A New Online Program for Dads

Becoming a dad doesn’t happen overnight and doesn’t happen without a fair amount of upheaval and challenges. Many Dads have spoken about the mix of feelings they have had as they plan for and take home their new baby on their journey to parenthood.

It may surprise you that men may also experience symptoms of depression when expecting a new baby or becoming a new parent. 1 in 10 new or expectant dads experience perinatal anxiety or depression in Australia.

“I knew I’d lose sleep, but I didn’t expect to feel this exhausted!”

“I feel such an overwhelming mixture of pride, wonder and protectiveness towards my baby. It has made me want to make the world a better place for her.”

“I miss the leisure and closeness my partner and I shared before- it’s hard including a third person in your relationship. It’s a bit sad not to be ‘number one’ in my partner’s eyes anymore.”

Some mums and dads have more difficulties than others as they make this transition.  Many dads struggle and feel very overwhelmed and stressed, and about 10% become depressed.

To add to our existing range of evidence-based mental health support programs for new and expectant parents, the team at PIRI are currently working on a world-first specialised web-based treatment for depressed or anxious new fathers, DadBooster.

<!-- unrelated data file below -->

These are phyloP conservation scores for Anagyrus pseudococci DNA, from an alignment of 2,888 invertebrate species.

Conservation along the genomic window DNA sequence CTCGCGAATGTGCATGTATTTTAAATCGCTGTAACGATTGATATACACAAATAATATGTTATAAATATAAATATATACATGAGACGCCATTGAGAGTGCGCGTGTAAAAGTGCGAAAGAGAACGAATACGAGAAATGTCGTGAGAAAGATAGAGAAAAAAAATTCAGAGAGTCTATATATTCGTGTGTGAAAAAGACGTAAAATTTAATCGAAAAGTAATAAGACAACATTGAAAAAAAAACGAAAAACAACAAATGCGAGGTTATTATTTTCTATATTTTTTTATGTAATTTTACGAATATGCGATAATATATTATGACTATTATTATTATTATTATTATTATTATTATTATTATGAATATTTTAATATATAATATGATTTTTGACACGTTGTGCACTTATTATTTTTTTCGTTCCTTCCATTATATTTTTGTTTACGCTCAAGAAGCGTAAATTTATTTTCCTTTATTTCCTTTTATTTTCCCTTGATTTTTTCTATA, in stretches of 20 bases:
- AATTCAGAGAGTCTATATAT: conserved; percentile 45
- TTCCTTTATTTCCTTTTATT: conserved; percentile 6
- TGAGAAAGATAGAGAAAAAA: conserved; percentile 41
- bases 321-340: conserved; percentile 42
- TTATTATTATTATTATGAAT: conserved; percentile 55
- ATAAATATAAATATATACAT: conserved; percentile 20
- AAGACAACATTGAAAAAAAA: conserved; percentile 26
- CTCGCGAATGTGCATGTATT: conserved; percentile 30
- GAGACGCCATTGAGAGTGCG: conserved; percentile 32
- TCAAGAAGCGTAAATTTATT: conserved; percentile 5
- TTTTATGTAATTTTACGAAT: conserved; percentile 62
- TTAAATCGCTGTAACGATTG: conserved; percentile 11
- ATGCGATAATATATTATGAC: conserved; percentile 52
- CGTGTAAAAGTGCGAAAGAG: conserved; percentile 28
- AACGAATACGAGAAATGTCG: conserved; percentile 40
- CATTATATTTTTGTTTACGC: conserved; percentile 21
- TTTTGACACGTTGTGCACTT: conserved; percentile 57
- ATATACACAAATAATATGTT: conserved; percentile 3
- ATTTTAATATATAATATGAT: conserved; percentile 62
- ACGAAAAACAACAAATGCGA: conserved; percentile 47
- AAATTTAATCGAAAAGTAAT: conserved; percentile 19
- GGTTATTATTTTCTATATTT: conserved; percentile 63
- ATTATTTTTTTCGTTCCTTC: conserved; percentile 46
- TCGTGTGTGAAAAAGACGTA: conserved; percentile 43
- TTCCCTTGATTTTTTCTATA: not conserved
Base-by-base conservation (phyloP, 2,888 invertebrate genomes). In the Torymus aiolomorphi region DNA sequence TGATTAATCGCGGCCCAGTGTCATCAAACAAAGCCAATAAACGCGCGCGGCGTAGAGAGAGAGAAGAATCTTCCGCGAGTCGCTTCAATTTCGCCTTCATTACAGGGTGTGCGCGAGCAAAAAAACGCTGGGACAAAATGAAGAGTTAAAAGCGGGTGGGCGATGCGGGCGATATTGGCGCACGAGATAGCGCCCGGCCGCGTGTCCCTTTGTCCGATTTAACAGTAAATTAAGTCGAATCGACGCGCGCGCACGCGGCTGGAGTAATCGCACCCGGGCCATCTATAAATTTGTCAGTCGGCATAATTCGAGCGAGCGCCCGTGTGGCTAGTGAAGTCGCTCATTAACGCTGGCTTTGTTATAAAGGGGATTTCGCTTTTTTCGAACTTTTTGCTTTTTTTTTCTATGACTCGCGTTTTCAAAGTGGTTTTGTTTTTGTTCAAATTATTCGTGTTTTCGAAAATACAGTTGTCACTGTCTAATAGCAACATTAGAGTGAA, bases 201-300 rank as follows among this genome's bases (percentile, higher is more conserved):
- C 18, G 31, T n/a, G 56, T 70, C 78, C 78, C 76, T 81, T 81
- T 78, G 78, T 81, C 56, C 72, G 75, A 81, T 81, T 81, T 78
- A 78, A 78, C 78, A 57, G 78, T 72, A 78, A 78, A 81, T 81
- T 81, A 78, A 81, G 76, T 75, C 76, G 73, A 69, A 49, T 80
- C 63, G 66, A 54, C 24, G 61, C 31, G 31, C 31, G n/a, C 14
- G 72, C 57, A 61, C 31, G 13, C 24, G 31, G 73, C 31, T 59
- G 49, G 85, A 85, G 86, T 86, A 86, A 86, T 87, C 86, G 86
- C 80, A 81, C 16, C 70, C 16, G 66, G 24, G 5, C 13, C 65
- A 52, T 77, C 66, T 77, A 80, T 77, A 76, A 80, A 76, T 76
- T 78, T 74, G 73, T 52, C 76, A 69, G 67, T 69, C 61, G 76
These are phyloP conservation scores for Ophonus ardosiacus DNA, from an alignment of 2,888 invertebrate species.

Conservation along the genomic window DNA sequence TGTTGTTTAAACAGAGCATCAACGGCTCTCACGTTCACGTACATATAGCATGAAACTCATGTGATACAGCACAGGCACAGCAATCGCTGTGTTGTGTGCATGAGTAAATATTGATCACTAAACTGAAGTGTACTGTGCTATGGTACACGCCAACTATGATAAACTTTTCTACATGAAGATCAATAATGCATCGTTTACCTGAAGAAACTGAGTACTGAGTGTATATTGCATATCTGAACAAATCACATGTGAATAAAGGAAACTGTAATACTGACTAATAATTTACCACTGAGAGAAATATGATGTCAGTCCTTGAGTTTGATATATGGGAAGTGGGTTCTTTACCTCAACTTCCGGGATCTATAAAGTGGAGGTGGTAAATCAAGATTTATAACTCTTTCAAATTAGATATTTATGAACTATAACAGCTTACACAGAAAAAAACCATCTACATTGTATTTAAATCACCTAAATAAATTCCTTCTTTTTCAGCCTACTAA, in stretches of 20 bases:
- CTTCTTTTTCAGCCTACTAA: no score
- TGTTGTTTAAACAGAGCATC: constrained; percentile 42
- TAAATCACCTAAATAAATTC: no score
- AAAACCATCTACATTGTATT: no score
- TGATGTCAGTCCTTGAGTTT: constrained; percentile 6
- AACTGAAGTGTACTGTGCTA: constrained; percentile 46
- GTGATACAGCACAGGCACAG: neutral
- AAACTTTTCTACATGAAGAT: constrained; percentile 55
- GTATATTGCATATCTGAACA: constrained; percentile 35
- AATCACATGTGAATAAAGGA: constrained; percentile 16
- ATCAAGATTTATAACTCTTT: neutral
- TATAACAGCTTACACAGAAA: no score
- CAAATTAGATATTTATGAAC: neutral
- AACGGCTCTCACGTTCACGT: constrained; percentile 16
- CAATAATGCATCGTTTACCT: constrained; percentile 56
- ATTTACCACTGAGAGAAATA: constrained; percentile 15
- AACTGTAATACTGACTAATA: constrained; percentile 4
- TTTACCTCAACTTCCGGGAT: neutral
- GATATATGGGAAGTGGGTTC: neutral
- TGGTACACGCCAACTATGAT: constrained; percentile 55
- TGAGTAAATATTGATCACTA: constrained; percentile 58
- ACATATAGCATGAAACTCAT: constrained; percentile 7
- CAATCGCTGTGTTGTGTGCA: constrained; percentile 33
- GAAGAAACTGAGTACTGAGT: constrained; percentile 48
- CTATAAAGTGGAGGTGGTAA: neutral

Depressed new fathers rarely access traditional support services, and their symptoms go largely unacknowledged and untreated. This new program will be based upon the cognitive behavioural therapy (CBT) approach of our successful MumMoodBooster treatment program for new mums.

DadBooster is designed for men who are experiencing paternal postnatal depression. This program is based on years of clinical experience and controlled research about how to best reduce moderate to severe symptoms of depression.

DadBooster Home Page
DadBooster Internal Page

DadBooster is an active, six-session cognitive-behavioural therapy treatment program, closely comparable to the therapy delivered in traditional face-to-face psychology sessions, but entirely under the control of the user. It allows men to work through their own issues and develop strategies for dealing with these. Low-intensity SMS messages provide regular contact, advice, and encouragement to remain motivated in completing the treatment. Changes in symptoms of depression are regularly monitored throughout the program. Men can invite their partners to access a partner website with information on paternal depression and for managing their own emotional health.

We gratefully acknowledge the generous funding from the Ian Potter Foundation, Perpetual Impact Philanthropy and Men of Malvern, with support from the Baker Foundation and the Parent-Infant Research Institute (PIRI).

DodBooster Study